'King Kong': THR's 1933 Review
On March 2, 1933, Radio's epic production of King Kong, starring Fay Wray, made its world premiere in New York City. The Hollywood Reporter's original review of the film is below:
Picture to yourself a beast, larger than the largest you have ever seen, even in books, falling in love with a beautiful girl.
In protecting her, he literally wrecks the animal kingdom in which he lives. He kills first one monster, then another and another. He destroys practically an entire tribe of cannibals. Finally, he is captured and brought to New York for exhibition. He escapes, throws the city into a panic, scales high buildings, wrecks subways, always in search of or believing he is protecting the girl. If you can picture these things in your mind, you have a faint idea of King Kong.
It is a great piece of imagination, hatched in the brain of a showman for showmen, produced in grand style and good taste, and most capably acted and directed.
The story concerns a motion picture expedition into the wilds of an almost unheard-of island, seeking shots of a mighty beast (Kong), represented as being so large and so strong he could push over skyscrapers almost without effort.
On arriving at the island, the girl of the picture expedition (Fay Wray) is kidnapped by a tribe of natives and offered in tribute to the mighty Kong, hoping to appease his hunger and restrain his passion for wrecking their walls and killing off their people.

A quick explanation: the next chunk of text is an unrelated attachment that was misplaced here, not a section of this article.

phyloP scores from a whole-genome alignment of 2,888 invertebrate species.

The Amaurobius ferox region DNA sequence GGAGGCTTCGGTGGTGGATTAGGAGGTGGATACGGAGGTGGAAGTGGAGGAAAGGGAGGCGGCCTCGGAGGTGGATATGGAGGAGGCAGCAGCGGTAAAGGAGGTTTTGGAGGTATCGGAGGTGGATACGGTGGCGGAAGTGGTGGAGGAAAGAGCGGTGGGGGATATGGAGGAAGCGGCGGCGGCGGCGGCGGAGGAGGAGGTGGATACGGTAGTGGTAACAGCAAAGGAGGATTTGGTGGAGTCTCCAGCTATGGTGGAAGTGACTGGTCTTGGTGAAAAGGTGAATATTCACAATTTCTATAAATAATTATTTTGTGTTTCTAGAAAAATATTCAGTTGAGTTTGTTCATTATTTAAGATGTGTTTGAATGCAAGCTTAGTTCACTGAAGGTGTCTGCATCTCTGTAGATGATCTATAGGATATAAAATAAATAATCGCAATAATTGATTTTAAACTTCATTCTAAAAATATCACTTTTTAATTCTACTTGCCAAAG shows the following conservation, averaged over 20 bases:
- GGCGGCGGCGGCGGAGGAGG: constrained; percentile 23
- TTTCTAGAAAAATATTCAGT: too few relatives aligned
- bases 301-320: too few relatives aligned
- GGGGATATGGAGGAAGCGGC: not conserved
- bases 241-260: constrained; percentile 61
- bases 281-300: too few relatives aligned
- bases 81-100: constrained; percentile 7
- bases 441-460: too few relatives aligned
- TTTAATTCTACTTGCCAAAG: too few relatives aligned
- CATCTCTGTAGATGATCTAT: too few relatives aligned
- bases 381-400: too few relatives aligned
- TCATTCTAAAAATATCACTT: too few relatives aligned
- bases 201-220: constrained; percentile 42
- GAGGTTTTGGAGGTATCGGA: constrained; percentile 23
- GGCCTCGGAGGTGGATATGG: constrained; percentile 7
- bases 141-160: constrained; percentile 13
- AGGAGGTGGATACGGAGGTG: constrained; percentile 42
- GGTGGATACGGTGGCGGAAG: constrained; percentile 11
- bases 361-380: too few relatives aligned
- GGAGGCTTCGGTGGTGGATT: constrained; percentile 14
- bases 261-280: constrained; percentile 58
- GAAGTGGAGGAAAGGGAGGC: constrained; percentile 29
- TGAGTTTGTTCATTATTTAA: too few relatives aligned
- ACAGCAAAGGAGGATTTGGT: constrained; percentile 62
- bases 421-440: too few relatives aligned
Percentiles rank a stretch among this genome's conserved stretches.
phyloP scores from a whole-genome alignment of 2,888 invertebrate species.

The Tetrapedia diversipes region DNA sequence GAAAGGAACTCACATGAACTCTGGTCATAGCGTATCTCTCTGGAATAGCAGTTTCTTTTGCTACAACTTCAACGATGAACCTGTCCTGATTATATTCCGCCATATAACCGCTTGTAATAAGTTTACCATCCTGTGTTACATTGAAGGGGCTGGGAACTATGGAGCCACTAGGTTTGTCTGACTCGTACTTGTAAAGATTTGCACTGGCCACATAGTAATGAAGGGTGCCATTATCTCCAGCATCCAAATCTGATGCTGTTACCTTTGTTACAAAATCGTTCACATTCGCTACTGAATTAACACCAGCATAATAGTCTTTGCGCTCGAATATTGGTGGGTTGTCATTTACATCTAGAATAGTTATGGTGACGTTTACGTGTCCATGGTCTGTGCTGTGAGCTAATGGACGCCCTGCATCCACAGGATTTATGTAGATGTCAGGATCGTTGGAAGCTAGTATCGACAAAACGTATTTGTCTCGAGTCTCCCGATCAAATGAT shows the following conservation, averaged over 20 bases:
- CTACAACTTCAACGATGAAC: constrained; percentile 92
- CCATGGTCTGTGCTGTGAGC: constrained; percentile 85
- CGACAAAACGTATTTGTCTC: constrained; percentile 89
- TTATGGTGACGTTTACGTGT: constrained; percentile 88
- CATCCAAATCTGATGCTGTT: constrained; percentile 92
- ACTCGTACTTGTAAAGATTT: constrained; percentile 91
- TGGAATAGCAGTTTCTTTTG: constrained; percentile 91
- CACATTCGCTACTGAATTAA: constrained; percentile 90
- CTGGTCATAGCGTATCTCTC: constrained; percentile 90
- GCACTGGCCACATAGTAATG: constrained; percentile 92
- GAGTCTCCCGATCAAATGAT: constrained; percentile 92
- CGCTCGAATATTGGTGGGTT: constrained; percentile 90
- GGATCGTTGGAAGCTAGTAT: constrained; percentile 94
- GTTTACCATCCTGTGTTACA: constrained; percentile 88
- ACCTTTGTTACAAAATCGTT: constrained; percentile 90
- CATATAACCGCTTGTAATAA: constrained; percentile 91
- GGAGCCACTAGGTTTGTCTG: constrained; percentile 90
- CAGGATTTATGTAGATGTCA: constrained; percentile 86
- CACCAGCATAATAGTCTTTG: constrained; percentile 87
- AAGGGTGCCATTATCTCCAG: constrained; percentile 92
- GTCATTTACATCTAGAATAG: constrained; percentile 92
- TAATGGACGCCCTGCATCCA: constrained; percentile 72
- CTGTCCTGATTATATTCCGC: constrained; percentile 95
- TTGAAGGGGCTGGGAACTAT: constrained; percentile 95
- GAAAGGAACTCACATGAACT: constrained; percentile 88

The hunt for and recovery of the girl by the picture troupe also brings the capture of Kong, whom the director (Robert Armstrong) believes will earn $1 million if placed on exhibition. He is brought to New York, escapes, throws the city into panic and is finally killed.
The yarn is a "beauty and the beast" story, done in an entirely different setting, with much of your sympathy going to the beast. Even though he kills off anything and everything that seeks to intrude on his romance with the beauty, when he is finally killed at the top of the Empire State Building in New York, by thousands of bullets from airplane guns, you almost have to choke down a tear for his passing.
Wray has never been more beautiful before the camera, nor acted as well as she does in this production. Armstrong, out of the villain class for the time being, is more than capable in the role of the director. Bruce Cabot, while not astonishing in his histrionic ability, does ably as the hero. All other members of the cast are well fitted to their parts and offer excellent support.
The production department of Radio can take deep bows for its work. The sets and locations added greatly to the realism of this fantastic story. — Staff review, originally published Feb. 14, 1933.